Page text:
eBooks & i18n: Richer Internationalization for eBooks on 4 June 2013 in Tokyo, Japan, will investigate international requirements related to eBooks that needs to be added to the Open Web Platform. The Open Web Platform includes core W3C technologies such as HTML, CSS, SVG, XML, XSLT, XSL-FO, PNG, RDF, and many more, that are used extensively in eBooks and eBook production.
The goal is to make the various eBook reading platforms suitable for electronic books that use the printing and typesetting traditions of different cultures.
See the Call for Participation for details.
Creating HTML Pages in Arabic, Hebrew and Other Right-to-left Scripts
This tutorial has been modified to bring it in line with the current tutorial format. Rather than contain duplicate content, it now introduces the novice to key concepts and points off to useful further reading in an organized fashion. It has been completely rewritten.
Text direction and structural markup in HTML
This article has been created from material formerly in the tutorial “Creating HTML Pages in Arabic, Hebrew and Other Right-to-left Scripts” and augmented with information about new HTML5 markup constructs that are beginning to see adoption. It should be regarded as a new article, focusing on applying bidi markup to document- and block-level content, including forms.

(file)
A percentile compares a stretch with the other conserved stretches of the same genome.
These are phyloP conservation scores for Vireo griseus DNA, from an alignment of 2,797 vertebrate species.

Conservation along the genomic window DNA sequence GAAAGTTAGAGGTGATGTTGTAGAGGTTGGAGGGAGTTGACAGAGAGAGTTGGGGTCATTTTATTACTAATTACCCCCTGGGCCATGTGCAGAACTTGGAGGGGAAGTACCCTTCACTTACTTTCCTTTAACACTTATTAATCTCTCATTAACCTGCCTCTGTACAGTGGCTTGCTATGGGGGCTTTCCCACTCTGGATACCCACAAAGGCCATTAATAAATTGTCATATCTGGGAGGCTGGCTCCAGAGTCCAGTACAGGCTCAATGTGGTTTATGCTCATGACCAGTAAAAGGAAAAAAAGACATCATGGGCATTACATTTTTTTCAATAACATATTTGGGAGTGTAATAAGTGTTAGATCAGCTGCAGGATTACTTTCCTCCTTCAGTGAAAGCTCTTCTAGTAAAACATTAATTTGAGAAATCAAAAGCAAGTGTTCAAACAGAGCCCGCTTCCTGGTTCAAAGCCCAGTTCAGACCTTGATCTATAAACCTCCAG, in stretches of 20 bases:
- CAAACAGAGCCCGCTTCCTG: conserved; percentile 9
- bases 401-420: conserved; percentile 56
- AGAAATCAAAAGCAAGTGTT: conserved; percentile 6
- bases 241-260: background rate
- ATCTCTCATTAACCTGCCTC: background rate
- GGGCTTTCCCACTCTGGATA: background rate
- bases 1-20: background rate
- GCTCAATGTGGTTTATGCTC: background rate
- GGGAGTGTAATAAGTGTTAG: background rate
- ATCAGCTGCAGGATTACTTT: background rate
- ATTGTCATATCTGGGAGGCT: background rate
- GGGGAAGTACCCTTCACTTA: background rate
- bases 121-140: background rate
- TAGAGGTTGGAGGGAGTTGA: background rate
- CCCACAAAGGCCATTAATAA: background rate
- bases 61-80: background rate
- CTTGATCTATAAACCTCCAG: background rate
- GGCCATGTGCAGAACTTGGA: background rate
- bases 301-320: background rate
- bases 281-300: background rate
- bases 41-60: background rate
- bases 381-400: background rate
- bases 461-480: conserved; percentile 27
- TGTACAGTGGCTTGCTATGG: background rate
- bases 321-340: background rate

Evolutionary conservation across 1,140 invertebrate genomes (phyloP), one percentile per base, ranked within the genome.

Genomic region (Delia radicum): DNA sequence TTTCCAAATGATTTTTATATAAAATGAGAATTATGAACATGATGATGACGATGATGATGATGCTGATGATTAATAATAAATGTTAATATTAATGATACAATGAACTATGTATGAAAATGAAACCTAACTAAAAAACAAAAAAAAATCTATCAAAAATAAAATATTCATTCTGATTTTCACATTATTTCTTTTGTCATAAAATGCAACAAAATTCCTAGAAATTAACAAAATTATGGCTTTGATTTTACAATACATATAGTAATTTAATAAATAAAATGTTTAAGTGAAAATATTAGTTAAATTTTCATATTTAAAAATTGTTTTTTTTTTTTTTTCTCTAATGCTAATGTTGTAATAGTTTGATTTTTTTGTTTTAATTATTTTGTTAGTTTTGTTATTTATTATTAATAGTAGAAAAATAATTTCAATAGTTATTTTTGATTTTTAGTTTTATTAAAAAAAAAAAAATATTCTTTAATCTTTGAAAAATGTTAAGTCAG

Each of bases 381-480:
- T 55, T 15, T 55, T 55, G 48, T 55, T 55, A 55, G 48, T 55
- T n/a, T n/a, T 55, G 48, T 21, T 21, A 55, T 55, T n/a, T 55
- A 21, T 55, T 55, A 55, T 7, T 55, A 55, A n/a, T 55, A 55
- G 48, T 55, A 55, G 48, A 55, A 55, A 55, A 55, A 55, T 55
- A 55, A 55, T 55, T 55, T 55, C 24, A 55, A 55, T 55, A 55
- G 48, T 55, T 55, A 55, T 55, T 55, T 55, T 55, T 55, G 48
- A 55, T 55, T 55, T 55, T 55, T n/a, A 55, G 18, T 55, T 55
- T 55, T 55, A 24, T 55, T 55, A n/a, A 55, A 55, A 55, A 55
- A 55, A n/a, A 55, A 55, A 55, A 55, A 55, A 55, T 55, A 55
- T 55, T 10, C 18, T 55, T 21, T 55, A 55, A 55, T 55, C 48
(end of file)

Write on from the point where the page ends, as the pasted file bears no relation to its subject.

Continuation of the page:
What you need to know about the bidi algorithm and inline markup
This is an update of an existing article, but it has been almost completely rewritten. The most significant changes are the new parts describing how to apply the new HTML5 constructs which are beginning to see adoption. Additional changes will be needed as HTML5 bidi markup is finalised over the coming months. The article also proposes a simpler way to approach markup of bidi text, particularly useful for those with less experience, that relies less on a deep understanding of the issues involved.
Visual vs. logical ordering of text
This is a new article created from material that has been removed from the previously mentioned articles. It was removed into a separate article because visual ordering is much less important these days, and to avoid duplication. Only a few changes have been made to the content itself.